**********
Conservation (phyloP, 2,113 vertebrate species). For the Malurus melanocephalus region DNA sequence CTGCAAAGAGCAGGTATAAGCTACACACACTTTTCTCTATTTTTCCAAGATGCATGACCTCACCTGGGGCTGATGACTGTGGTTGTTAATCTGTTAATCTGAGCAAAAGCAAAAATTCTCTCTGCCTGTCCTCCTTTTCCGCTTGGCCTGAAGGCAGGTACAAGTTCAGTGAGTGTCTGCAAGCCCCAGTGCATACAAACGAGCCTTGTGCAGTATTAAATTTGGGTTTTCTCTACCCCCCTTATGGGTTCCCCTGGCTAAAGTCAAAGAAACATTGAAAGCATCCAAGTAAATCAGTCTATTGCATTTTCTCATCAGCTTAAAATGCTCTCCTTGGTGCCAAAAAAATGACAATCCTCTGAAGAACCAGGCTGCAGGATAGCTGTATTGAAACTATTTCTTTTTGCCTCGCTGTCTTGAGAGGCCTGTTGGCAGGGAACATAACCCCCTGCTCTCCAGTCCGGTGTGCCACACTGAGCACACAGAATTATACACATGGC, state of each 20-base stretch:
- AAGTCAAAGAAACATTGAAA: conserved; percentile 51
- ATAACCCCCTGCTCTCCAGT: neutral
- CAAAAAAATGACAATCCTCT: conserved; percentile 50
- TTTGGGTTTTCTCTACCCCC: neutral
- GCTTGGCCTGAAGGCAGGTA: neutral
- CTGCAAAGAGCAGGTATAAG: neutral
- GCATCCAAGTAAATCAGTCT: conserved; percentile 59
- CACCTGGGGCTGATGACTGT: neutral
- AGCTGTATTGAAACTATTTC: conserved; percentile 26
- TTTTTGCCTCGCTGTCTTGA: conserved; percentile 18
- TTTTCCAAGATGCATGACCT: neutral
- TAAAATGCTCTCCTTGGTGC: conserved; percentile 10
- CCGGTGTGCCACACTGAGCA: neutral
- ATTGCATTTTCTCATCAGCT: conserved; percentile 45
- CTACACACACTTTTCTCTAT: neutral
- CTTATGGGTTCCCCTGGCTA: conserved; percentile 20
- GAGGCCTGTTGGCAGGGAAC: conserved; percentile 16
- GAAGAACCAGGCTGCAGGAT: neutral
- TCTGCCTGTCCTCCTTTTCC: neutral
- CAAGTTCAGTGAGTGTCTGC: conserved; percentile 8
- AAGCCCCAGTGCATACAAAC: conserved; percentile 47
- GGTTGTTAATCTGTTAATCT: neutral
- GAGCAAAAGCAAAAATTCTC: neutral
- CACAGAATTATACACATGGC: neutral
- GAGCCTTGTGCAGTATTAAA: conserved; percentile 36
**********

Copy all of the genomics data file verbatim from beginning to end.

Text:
Conservation (phyloP, 2,113 vertebrate species). For the Malurus melanocephalus region DNA sequence CTGCAAAGAGCAGGTATAAGCTACACACACTTTTCTCTATTTTTCCAAGATGCATGACCTCACCTGGGGCTGATGACTGTGGTTGTTAATCTGTTAATCTGAGCAAAAGCAAAAATTCTCTCTGCCTGTCCTCCTTTTCCGCTTGGCCTGAAGGCAGGTACAAGTTCAGTGAGTGTCTGCAAGCCCCAGTGCATACAAACGAGCCTTGTGCAGTATTAAATTTGGGTTTTCTCTACCCCCCTTATGGGTTCCCCTGGCTAAAGTCAAAGAAACATTGAAAGCATCCAAGTAAATCAGTCTATTGCATTTTCTCATCAGCTTAAAATGCTCTCCTTGGTGCCAAAAAAATGACAATCCTCTGAAGAACCAGGCTGCAGGATAGCTGTATTGAAACTATTTCTTTTTGCCTCGCTGTCTTGAGAGGCCTGTTGGCAGGGAACATAACCCCCTGCTCTCCAGTCCGGTGTGCCACACTGAGCACACAGAATTATACACATGGC, state of each 20-base stretch:
- AAGTCAAAGAAACATTGAAA: conserved; percentile 51
- ATAACCCCCTGCTCTCCAGT: neutral
- CAAAAAAATGACAATCCTCT: conserved; percentile 50
- TTTGGGTTTTCTCTACCCCC: neutral
- GCTTGGCCTGAAGGCAGGTA: neutral
- CTGCAAAGAGCAGGTATAAG: neutral
- GCATCCAAGTAAATCAGTCT: conserved; percentile 59
- CACCTGGGGCTGATGACTGT: neutral
- AGCTGTATTGAAACTATTTC: conserved; percentile 26
- TTTTTGCCTCGCTGTCTTGA: conserved; percentile 18
- TTTTCCAAGATGCATGACCT: neutral
- TAAAATGCTCTCCTTGGTGC: conserved; percentile 10
- CCGGTGTGCCACACTGAGCA: neutral
- ATTGCATTTTCTCATCAGCT: conserved; percentile 45
- CTACACACACTTTTCTCTAT: neutral
- CTTATGGGTTCCCCTGGCTA: conserved; percentile 20
- GAGGCCTGTTGGCAGGGAAC: conserved; percentile 16
- GAAGAACCAGGCTGCAGGAT: neutral
- TCTGCCTGTCCTCCTTTTCC: neutral
- CAAGTTCAGTGAGTGTCTGC: conserved; percentile 8
- AAGCCCCAGTGCATACAAAC: conserved; percentile 47
- GGTTGTTAATCTGTTAATCT: neutral
- GAGCAAAAGCAAAAATTCTC: neutral
- CACAGAATTATACACATGGC: neutral
- GAGCCTTGTGCAGTATTAAA: conserved; percentile 36